Dutch Sensas


We have several videos of the Sensas Challenge showing B,C,D, and E sections. We also have video interviews with Dutch manager Jan Van Schendel and Sensas organisers John Lubbers and Leen Harmsen. Unfortunately we have not uploaded them yet due to technical delays but hope to do so soon. Last but not least, we have the Sensas weigh sheets, which tell the whole story much better... enjoy!
It seems a world away when we first had indications of potential problems with Holland hosting the 2009 World Championship. In the space of a few months an alternative venue was agreed and if we were looking for any further assurances that the Lage Vaart was suitable stature, then the recent Sensas Challenge held on the championship venue firmly dispelled any doubts and fears one may have had.

There's small fish by the thousands and heavily bronzed bream, darkened by the waters peaty composition. Although not distributed in even quantities along the several kilometer track, reports of massive shoals filtered to me from a couple of pleasure sources. While one will not expect a 'breamfest', there will be several good weights of these beautiful fish recorded. Considering past concerns over small fish stocks that may have suffered under a 'black-plague' of cormorants, I can assure anyone with any remaining doubts that small fish are in ample abundance and more than willing to feed on bloodworm, caster, maggot and worms.

The Lage Vaart is typical of many Dutch inland waterways... heavily coloured by peaty silt and minimal flow. It's width is a good 'chuck' with a 10gr waggler... about 45-50 metres. Depths are consistent throughout. Inside lines (4-6m) on all sections reach a depth of around 1.5m while 13 metre lines average out at 2m. Only on E section do we see a slight increase, and this is only around half a metre.

Because there is little flow, rigs can be kept light, in terms of both float and line. Half a gram seemed more than adequate during the Sensas and assuming conditions remain similar in September, then that would a fair starting point. Many tended to use quite fine hooklengths with hooks, 22-20's to .08mm approx., although the bream rigs would be somewhat heavier, judging by how well I saw them fight! They can reach several kilos each and I was told that the Italian, Gabba, had one of 2.5kgs on the Saturday. In fact there were a number of 2kg fish taken on the Sunday as well.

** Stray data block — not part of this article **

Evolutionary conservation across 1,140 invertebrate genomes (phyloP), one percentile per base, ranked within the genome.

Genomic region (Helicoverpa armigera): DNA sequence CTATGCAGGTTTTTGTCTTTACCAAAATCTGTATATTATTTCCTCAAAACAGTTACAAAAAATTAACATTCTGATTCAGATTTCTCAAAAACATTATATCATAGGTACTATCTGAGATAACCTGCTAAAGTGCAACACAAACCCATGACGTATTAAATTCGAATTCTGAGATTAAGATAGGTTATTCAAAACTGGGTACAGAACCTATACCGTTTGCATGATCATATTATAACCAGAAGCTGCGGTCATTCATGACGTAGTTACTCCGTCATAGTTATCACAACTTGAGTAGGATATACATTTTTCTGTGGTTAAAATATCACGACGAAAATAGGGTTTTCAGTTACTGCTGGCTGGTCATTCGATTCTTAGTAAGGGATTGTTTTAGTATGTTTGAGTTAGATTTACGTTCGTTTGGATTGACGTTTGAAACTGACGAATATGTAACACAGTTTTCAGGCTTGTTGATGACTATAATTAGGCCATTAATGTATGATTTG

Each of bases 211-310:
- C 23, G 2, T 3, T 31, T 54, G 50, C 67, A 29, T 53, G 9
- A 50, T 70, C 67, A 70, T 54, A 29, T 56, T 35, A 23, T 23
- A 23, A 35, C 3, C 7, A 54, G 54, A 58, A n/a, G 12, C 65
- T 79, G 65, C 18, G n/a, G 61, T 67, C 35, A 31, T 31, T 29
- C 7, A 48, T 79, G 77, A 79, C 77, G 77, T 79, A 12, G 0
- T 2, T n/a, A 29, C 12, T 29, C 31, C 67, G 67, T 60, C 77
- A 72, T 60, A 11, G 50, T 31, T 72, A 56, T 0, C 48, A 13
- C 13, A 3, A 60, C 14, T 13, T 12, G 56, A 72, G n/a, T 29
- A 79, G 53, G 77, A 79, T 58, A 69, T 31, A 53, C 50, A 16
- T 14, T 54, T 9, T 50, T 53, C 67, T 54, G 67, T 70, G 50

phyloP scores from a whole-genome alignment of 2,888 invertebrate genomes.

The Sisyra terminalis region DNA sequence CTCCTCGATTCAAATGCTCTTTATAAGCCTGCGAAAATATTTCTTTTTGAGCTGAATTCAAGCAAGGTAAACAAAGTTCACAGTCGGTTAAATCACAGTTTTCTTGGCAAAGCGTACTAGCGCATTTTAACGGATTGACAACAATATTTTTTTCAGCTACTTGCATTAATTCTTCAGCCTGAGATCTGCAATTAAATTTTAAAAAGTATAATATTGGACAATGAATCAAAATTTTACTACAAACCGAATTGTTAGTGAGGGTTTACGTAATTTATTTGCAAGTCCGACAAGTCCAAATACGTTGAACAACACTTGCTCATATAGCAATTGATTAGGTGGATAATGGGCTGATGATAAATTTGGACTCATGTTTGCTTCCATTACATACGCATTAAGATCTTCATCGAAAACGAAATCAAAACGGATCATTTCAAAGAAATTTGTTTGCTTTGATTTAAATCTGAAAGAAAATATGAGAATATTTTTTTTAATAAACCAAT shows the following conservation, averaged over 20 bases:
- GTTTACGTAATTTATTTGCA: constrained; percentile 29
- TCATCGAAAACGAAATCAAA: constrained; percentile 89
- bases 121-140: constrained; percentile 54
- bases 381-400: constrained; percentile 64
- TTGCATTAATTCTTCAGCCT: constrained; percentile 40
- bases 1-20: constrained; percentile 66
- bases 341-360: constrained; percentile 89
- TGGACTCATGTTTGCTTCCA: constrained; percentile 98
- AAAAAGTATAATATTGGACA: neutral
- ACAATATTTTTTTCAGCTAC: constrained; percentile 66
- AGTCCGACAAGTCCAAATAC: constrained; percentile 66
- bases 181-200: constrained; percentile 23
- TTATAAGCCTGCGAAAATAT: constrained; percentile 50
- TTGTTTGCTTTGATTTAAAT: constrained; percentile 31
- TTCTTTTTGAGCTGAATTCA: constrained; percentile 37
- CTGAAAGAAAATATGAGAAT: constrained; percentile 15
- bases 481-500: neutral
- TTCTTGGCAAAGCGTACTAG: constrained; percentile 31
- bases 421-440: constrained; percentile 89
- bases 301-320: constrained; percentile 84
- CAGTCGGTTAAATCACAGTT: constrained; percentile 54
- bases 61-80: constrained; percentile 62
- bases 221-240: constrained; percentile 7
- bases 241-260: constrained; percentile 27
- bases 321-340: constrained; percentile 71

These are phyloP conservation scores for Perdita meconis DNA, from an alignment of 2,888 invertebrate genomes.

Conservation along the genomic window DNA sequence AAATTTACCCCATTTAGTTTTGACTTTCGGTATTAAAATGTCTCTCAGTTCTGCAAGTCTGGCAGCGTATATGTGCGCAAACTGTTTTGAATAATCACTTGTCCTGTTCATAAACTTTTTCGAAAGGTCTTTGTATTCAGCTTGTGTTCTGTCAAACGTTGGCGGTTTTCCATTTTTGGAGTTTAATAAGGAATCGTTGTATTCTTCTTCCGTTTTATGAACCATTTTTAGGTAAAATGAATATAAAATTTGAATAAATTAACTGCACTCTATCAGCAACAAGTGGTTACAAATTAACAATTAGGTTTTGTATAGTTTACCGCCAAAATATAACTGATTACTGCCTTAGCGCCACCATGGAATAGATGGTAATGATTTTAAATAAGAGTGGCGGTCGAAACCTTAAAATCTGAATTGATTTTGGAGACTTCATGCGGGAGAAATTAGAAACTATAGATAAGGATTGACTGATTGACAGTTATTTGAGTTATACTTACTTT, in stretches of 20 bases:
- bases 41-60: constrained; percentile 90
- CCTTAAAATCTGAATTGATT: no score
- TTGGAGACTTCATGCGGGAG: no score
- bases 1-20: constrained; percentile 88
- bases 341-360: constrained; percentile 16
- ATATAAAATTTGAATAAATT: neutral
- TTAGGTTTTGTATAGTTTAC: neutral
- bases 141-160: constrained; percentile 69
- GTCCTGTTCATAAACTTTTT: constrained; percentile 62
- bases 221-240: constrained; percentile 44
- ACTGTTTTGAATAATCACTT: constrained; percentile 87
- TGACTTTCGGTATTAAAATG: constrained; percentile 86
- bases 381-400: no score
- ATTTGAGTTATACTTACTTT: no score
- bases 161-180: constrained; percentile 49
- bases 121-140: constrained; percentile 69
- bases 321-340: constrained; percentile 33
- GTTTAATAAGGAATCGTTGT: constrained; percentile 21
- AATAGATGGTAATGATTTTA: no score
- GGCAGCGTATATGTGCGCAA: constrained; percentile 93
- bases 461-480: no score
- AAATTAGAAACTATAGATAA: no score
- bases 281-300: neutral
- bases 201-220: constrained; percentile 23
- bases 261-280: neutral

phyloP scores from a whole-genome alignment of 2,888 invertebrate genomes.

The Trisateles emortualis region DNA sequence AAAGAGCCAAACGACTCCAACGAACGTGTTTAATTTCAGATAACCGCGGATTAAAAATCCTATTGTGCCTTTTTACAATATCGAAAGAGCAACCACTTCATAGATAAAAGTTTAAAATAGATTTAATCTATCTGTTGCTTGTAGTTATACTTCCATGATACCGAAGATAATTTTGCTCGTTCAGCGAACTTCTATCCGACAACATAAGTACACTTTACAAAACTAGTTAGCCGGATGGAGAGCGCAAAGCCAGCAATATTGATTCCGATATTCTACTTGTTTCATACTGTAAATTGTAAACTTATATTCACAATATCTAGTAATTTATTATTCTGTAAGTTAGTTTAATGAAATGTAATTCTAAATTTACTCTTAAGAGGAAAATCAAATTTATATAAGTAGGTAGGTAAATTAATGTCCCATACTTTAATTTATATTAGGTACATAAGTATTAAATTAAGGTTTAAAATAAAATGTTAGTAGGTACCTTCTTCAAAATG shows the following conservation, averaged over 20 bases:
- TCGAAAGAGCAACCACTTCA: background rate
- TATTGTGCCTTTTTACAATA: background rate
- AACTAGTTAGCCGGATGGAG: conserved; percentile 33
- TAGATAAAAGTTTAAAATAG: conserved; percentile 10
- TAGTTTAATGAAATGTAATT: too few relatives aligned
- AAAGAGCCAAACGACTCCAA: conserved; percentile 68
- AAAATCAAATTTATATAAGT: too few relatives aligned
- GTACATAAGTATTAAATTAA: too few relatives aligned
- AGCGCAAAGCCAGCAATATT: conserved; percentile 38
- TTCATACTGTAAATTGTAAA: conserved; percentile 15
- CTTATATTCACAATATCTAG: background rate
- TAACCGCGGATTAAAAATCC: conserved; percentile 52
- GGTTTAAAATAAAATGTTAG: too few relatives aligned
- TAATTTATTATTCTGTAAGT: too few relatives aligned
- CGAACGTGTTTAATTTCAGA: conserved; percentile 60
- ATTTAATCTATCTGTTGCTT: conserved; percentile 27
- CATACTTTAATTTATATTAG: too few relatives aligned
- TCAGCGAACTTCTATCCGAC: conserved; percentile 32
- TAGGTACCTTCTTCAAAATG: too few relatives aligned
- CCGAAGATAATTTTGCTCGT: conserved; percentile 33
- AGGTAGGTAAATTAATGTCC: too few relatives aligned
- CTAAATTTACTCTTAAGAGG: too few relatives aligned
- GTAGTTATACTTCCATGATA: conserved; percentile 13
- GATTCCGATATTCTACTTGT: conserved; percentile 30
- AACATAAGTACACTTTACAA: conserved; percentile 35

Saturday's match saw some reasonable weights of roach and perch with the odd bream coming out. Not too bad then, considering this was the first time the venue had been placed under any sort of pressure. Sunday's match definitely benefitted from the previous day's influx of bait and weights picked up with a couple of double figure bream weights. Even the roach and perch seemed to respond more. The attached results bear this out and one can only guess at what potential lay ahead come September.

It was noticeable that there were some similarities between the Euro Champs venue and here. In Slovenia, two lines were employed by just about everyone. A short line for small fish and a maximum line (13m) for bigger fish. The Lage Vaart looks tactically to be the same, and even though the physical nature of the venues are totally different, the weights could be as good. Having said that, after the display the venue put on for the Sensas Challenge, it would not surprise me if this years championships did not only produce a great contest, but also a fascinating and close-run duel between the technical sides of France, Belgium, Italy and England... especially taking into account this years re-structured section points!!! With no disrespect to the home nation or anyone else, I feel these four teams still have too much 'fire-power' for the rest of the world in this type of contest. Holland have some great canal anglers and it would not beyond the bounds of possibility if their high-profile manager, Jan Van Schendel, 'popped' them onto the podium like he did in the 2008 Euros'... the Lage Vaart is, of course, their backyard!